“We agree with the government of Kinshasa that we cannot give amnesty to people who kill other people.  But, what about us?  We didn’t kill anybody.  And, you know, the government of Kinshasa used propaganda to show that the M23 doesn’t have any plan,” Bisimwa said.
Butty interview with Lambert Mende
Butty interview with Lambert Mendei
|| 0:00:00
...
 
🔇
X

You May Like

Uganda Court Annuls Anti-Gay Law

Court says law was passed in parliament without enough members present for a full quorum More

Multimedia Thailand Makes Efforts to Improve Conditions for Migrant Laborers

In Thailand, its not uncommon for parents to bring their children to work; one company, in-collaboration with other organizations, address safety concerns More

In Indonesia, Jihad Video Raises Concern

Video calls on Indonesians to join Islamic State of Iraq and the Levant, ISIL More

This forum has been closed.
Comment Sorting
Comments
     
by: Benjamin Likute Bauma from: South Africa
November 04, 2013 6:26 AM
M23 which the new name of CNDD his the creation or a product of Rwandese president Paul Kagame. It is a secret known by all that the so - called rebellion is in fact a group made Rwandese soldiers used by Kagame to plunder congolese minerals in the east Congo. Rwanda is using this opportunity to transplant his people to Congo by claiming that they are congolese refugees of tutsi origine.

Featured Videos

Your JavaScript is turned off or you have an old version of Adobe's Flash Player. Get the latest Flash player.
In Thailand, Some Efforts to Improve Conditions For Migrant Laborersi
X
Steve Herman
August 01, 2014 6:22 PM
Thailand has been facing increasing international scrutiny as a hub of human trafficking and slave labor. Some of the kingdom’s companies are striving to improve working conditions, especially for the millions of migrant laborers from surrounding countries. VOA Correspondent Steve Herman in Bangkok takes a look at one initiative for children at construction sites
Video

Video In Thailand, Some Efforts to Improve Conditions For Migrant Laborers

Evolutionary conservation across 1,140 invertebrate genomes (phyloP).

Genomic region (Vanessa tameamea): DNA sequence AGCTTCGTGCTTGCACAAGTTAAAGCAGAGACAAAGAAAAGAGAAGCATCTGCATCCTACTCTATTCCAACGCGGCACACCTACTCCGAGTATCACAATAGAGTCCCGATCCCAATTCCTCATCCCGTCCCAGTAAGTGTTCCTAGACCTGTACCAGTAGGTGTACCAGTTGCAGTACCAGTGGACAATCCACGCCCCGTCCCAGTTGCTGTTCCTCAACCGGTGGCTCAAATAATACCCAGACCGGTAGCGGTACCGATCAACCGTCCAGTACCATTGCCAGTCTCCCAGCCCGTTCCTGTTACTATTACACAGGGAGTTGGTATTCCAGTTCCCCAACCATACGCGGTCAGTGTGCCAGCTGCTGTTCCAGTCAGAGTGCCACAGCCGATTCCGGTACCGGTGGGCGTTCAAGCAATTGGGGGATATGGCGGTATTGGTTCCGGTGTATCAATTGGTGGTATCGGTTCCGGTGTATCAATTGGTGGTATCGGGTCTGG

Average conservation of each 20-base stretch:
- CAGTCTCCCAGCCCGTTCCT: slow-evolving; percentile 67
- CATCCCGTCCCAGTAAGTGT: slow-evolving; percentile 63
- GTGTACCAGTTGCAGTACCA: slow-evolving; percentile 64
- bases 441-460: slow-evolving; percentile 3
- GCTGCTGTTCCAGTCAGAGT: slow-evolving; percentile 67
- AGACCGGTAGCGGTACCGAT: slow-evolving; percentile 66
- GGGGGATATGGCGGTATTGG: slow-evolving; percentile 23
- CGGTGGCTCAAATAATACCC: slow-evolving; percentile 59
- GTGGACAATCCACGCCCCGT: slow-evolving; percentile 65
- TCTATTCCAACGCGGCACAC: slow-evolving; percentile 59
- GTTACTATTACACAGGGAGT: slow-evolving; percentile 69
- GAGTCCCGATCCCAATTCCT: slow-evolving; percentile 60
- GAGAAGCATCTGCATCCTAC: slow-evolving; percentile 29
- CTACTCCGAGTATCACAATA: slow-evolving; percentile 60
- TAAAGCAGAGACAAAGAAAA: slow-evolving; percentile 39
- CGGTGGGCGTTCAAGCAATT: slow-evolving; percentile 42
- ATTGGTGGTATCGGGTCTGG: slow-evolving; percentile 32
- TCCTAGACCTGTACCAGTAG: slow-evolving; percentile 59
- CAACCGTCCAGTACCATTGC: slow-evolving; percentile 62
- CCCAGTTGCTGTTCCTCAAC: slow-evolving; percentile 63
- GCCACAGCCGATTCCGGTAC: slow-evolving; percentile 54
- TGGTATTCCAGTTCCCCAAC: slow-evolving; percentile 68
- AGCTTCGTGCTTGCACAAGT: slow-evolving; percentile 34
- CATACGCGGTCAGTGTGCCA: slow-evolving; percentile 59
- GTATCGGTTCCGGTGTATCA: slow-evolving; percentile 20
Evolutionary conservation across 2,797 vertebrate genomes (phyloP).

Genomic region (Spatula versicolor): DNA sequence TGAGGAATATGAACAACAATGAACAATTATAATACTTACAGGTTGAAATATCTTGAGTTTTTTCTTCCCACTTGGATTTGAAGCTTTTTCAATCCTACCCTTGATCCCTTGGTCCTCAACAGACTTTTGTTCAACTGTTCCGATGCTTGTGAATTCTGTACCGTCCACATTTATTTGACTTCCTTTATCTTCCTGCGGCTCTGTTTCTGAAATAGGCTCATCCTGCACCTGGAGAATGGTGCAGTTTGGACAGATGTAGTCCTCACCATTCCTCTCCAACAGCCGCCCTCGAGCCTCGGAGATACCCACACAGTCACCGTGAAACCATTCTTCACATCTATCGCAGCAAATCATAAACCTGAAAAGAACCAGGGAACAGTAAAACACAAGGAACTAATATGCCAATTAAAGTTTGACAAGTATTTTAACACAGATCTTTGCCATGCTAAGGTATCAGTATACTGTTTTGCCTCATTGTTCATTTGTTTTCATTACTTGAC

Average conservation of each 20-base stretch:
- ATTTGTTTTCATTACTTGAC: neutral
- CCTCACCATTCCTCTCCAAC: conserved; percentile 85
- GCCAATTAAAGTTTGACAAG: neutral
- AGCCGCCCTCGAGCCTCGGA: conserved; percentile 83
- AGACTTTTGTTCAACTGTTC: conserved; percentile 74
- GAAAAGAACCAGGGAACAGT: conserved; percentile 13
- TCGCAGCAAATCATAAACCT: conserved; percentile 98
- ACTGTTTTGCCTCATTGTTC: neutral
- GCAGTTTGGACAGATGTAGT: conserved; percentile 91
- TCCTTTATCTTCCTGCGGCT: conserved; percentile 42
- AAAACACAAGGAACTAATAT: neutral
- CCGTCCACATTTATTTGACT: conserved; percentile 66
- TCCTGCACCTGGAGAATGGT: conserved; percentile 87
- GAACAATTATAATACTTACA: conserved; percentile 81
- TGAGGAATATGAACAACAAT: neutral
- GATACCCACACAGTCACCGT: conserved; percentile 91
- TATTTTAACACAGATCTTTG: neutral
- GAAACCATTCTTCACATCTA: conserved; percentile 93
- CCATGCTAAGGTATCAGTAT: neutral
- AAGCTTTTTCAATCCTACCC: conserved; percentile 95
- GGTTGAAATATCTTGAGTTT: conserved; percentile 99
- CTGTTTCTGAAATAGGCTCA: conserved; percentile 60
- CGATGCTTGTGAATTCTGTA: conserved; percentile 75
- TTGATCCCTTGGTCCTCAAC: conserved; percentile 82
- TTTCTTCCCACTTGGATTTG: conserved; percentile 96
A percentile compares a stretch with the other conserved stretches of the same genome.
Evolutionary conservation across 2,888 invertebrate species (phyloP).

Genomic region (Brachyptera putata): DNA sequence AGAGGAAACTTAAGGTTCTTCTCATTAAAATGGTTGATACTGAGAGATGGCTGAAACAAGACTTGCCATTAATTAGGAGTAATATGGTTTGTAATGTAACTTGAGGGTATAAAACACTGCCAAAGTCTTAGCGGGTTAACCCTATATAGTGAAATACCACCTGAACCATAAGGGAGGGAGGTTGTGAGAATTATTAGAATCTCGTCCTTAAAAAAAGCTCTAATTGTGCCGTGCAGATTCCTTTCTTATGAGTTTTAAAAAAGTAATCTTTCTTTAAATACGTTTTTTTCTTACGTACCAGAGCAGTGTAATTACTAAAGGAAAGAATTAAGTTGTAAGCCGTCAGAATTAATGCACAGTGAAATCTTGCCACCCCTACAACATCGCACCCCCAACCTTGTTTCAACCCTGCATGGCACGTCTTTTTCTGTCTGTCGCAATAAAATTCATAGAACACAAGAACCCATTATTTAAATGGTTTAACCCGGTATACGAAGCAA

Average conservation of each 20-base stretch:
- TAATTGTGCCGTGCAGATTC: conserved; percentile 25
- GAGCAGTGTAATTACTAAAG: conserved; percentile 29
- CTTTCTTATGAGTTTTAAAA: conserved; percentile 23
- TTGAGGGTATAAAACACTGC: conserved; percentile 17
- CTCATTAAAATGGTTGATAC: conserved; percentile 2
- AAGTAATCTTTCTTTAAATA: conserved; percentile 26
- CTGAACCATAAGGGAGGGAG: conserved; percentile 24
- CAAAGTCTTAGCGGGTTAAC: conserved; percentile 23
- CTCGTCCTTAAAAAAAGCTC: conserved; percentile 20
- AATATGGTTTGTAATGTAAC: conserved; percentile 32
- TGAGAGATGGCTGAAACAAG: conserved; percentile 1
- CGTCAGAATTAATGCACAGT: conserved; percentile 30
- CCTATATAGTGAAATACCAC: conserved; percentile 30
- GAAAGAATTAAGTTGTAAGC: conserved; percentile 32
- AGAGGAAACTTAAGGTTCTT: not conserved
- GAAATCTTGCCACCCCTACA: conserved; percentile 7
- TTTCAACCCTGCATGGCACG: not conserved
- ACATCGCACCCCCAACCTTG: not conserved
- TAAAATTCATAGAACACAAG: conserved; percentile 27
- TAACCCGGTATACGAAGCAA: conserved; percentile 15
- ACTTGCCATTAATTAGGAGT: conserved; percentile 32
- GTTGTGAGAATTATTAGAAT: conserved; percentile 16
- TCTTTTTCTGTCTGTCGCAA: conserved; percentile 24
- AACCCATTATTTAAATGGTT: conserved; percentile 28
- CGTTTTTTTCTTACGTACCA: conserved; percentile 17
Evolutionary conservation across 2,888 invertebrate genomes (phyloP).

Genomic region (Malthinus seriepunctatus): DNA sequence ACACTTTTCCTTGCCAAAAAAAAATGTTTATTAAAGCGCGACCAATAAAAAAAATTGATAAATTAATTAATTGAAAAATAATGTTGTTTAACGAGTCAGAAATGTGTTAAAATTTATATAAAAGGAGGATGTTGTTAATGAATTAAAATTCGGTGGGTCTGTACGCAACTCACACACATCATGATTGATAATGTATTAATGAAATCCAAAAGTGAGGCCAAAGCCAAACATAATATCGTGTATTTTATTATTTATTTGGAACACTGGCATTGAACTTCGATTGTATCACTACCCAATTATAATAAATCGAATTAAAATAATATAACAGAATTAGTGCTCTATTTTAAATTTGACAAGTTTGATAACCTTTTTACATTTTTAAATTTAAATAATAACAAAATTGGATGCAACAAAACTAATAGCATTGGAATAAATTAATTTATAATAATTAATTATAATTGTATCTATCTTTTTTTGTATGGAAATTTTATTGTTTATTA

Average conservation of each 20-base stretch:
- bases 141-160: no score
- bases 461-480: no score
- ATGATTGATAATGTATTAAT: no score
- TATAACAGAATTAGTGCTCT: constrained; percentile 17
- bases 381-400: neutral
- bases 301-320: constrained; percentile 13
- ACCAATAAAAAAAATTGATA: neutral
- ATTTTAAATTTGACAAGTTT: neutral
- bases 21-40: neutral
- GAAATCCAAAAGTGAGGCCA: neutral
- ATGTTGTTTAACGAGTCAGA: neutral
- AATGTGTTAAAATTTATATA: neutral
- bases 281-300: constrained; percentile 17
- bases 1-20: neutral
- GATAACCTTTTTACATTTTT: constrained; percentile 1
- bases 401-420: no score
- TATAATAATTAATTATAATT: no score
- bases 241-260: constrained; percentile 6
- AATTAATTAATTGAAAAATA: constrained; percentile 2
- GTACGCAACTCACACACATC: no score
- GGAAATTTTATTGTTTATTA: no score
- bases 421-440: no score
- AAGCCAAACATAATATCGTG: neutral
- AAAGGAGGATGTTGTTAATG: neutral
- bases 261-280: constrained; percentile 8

Thailand has been facing increasing international scrutiny as a hub of human trafficking and slave labor. Some of the kingdom’s companies are striving to improve working conditions, especially for the millions of migrant laborers from surrounding countries. VOA Correspondent Steve Herman in Bangkok takes a look at one initiative for children at construction sites
Video

Video Public Raises its Voice on Power Plant Pollution

In the United States, proposed rules to cut pollution from the nation’s 600 coal-fired power plants are generating a heated debate. The U.S. Environmental Protection Agency, charged with writing and implementing the plan, has already received 300,000 written comments. As VOA’s Rosanne Skirble reports, another 1,600 people are lining up this week at EPA headquarters and at satellite offices around the country to give their testimony in person.
Video

Video Information War Rages Alongside Real One in Ukraine

The downing of the Malaysian airliner two weeks ago, and allegations that Russians are shelling Ukrainian troops across the border, have moved the information war swirling around the Ukrainian conflict to a new level. VOA's Al Pessin reports from Kyiv.
Video

Video When Fighting Eases, Gazans Line Up at Bakeries

When there is a lull in the conflict in Gaza, residents who have been hunkered down in their apartments rush out to stock up on food and other necessities. Probably the most important destination is the local bakery. VOA’s Scott Bobb reports from Gaza City.
Video

Video China Investigates Powerful Former Security Chief

The public in China is welcoming the Communist Party's decision to investigate one of the country's once most powerful politicians, former domestic security chief Zhou Yongkang. Analysts say the move by President Xi Jinping is not only an effort to win more support for the party, but an essential step to furthering much needed economic reforms and removing those who would stand in the way of change. VOA's Bill Ide has more from Beijing.
Video

Video US-Funded Program Offers Honduran Children Alternative to Illegal Immigration

President Obama and Central American leaders recently agreed to come up with a plan to address poverty and crime in the region that is fueling the surge of young migrants trying to illegally enter the United States. VOA’s Brian Padden looks at one such program in Honduras - funded in part by the United States - which gives street kids not only food and safety but a chance for a better life without, crossing the border.
Video

Video 'Fab Lab' Igniting Revolution in Kenya

The University of Nairobi’s Science and Technology Park is banking on 3-D prototyping to spark a manufacturing revolution in the country. Lenny Ruvaga has more for from Nairobi's so-called “FabLab” for VOA.
Video

Video Immigrant Influx on Texas Border Heats Up Political Debate

Immigrants from Central America continue to cross the U.S.-Mexico border in south Texas, seeking asylum in the United States, as officials grapple with ways to deal with the problem and provide shelter for thousands of minors among the illegal border crossers. As VOA's Greg Flakus reports from Houston, the issue is complicated by internal U.S. politics and U.S. relations with the troubled nations that immigrants are fleeing.

AppleAndroid